In the example of FIG. 1, capacitive sensor electrodes 111-114 are implemented as capacitive buttons (e.g., a keypad) that require only a slight touch to activate or that can be activated when an object is brought within sensing range. In the example of FIG. 1, capacitive sensor electrode 115 is implemented as a multi-sensor one-dimensional or two-dimensional sensor (e.g., a strip touchpad, or multi-element button) that can be activated in the manner just described. More specifically, capacitive sensor electrode 115 may be formed using multiple electrodes 115 a-115 e that are electrically insulated from each other except for a downstream connection to, for example, an application specific integrated circuit (ASIC). Capacitive sensor electrode 115 can be used to determine a position of an object proximate to a sensing region defined by the capacitive sensor electrode 115 (e.g., the fractional distance along a strip of a finger touching a dielectric over the electrodes), and may also be used to determine a rate of movement of an object across the sensing region (e.g., reporting a relative motion for each some small fractional motion along a strip). Each of the capacitive sensor electrodes 111-114 (including buttons) may also be formed using multiple electrodes (not shown).

The capacitive sensor electrodes 111-115 may be mounted under a protective layer of material (e.g., plastic, glass, etc.). Some type of visual feedback for the interface may be provided; for example, the capacitive sensor electrodes 111-115 may be illuminated in some manner (e.g., they can be backlit, frontlit, or an area surrounding each electrode can be illuminated). Different colors, patterning, or grouping of electrodes into different areas, may be used to indicate different functions or modes.

In the embodiment of FIG. 1, when an object is brought within range of, or in contact with, one or more of the capacitive sensor electrodes 111-115, a capacitance is induced between the object and the electrode(s) (see FIG. 3A, below, for example) and a change in the electric fields is detected. In one embodiment, the capacitive sensor electrodes 111-115 are driven by current excitation and a change in voltage due to the object is measured. In another embodiment, the capacitive sensor electrodes 111-115 are driven by voltage excitation and a change in current due to the object is measured. Signal(s) from the capacitive sensor electrodes 111-115 can be translated into, for example, cursor movements, scrolling actions, button presses, and the like, which are in turn communicated to the host system. A variety of linear and non-linear filters, thresholds or ballistics may be applied to the sensor signals or the microcontroller output, and temporal and spatial recognition may be implemented. Capacitive sensor electrodes 111-115 can thus provide functionality similar to the functionality provided by mechanical buttons, keys, rockers, sliders, a mouse, and the like. Note that a driving current need not be constant, and could also be described by a charge driven over a specified time, and similarly a measured current may be filtered or integrated, and could also be described as a charge measured over a specified time.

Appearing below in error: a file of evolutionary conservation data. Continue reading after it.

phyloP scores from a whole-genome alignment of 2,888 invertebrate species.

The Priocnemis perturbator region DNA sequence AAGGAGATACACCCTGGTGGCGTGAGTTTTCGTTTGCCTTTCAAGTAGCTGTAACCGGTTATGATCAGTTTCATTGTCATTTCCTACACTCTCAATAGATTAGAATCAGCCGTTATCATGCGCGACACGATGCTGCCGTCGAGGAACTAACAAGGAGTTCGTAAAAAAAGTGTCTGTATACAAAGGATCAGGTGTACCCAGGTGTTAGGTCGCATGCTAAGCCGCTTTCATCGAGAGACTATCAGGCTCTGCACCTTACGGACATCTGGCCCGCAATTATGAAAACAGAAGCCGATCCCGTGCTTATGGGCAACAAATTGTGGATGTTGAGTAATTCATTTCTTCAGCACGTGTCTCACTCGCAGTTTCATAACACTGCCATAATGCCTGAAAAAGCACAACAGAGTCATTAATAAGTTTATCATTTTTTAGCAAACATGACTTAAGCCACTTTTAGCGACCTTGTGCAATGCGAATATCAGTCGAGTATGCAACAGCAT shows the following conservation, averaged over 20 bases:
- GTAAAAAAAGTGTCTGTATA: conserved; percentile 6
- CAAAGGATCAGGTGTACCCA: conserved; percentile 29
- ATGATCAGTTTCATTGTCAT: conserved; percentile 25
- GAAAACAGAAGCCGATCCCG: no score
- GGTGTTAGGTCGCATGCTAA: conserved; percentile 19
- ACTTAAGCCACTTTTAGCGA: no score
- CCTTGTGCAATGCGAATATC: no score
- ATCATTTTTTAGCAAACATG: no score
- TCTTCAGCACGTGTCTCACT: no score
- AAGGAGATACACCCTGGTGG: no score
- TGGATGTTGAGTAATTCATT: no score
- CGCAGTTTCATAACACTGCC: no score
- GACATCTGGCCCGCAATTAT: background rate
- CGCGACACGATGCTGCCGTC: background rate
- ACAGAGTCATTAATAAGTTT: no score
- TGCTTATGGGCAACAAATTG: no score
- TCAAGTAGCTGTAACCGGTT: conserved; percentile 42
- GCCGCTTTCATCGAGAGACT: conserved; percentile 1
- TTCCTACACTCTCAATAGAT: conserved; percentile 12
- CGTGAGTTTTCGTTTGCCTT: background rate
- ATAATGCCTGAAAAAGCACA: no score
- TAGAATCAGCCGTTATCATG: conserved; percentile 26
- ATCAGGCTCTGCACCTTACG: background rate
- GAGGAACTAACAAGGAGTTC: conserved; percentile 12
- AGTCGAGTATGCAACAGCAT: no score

Continuing with reference to FIG. 1, capacitive sensing apparatus 100 includes a combined guard and sensing electrode 120. In general, the combined guard and sensing electrode 120 is large relative to the sizes of the capacitive sensor electrodes 111-115. In one embodiment, combined guard and sensing electrode 120 lies in the same plane as the capacitive sensor electrodes 111-115 and occupies essentially all of the area in that plane not occupied by the electrodes 111-115. In the example of FIG. 1, the combined guard and sensing electrode 120 is shown as completely surrounding each of the capacitive sensing electrodes 111-115. However, this need not be the case. In one embodiment, the combined guard and sensing electrode 120 surrounds at least a majority of the perimeter of each capacitive sensing electrode 111-115.

Combined guard and sensing electrode 120 has at least two operating modes, which may be referred to herein as a first or sensing mode, and as a second or guarding mode. In the sensing mode, an output of the capacitive sensing apparatus 100 changes when proximity of an object to electrode 120 is detected. In the guarding mode, the electrode 120 is controlled with a low impedance output to a voltage (or voltage waveform) to shield the capacitive sensor electrodes 111-115 from interfering signals and to reduce the effect of the electrode 120 on the other sensors. Combined guard and sensing electrode 120 can transition between operating modes, as will be described. The combined guard and sensing electrode 120 may operate at higher impedance in sensing mode than in guarding mode. In one embodiment, the voltage waveform that drives the combined guard and sensing electrode 120 and the voltage waveform that drives the capacitive sensor electrodes 111-115 are similar in shape and synchronized. For example, the shape of one waveform (e.g., the “guard”) may be squarish and the shape of the other (e.g., “sensing”) waveform may be trapezoidal. The waveforms can be offset in voltage if the voltage swing of each is about the same.